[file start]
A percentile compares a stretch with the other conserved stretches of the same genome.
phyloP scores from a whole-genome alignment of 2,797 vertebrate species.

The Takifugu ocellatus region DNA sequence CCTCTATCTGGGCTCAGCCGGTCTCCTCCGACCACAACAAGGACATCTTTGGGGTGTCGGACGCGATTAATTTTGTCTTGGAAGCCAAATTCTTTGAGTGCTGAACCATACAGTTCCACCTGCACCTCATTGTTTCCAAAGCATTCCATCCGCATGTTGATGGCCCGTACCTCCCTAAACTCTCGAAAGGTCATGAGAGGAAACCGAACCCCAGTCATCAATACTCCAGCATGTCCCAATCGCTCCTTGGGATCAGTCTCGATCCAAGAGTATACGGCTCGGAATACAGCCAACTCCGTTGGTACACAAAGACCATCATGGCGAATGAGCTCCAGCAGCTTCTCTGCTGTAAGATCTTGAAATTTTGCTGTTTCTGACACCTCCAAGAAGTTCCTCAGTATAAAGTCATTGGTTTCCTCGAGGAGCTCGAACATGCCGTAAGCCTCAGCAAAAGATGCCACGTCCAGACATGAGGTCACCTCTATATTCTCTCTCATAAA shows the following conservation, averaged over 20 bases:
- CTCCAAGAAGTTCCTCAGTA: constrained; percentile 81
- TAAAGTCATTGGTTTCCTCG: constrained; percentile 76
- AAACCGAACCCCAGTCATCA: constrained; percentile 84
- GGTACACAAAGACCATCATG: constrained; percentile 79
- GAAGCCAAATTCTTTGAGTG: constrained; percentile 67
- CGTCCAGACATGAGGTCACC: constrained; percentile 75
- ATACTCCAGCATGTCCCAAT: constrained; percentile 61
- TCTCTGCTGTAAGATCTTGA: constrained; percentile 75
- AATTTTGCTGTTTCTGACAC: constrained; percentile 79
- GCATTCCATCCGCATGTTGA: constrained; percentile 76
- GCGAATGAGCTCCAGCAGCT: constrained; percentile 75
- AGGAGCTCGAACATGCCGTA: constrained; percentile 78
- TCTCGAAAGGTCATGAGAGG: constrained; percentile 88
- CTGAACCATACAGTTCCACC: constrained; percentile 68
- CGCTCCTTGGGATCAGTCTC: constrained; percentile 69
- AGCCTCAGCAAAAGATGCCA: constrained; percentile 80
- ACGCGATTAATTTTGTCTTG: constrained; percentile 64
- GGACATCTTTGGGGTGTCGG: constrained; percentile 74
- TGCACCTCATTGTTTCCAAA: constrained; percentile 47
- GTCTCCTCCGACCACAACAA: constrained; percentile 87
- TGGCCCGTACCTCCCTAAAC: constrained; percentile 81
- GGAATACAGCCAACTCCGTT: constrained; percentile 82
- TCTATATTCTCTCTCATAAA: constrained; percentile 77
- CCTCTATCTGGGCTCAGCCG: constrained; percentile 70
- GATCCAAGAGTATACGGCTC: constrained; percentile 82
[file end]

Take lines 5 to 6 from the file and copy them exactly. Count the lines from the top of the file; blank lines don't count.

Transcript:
- TAAAGTCATTGGTTTCCTCG: constrained; percentile 76
- AAACCGAACCCCAGTCATCA: constrained; percentile 84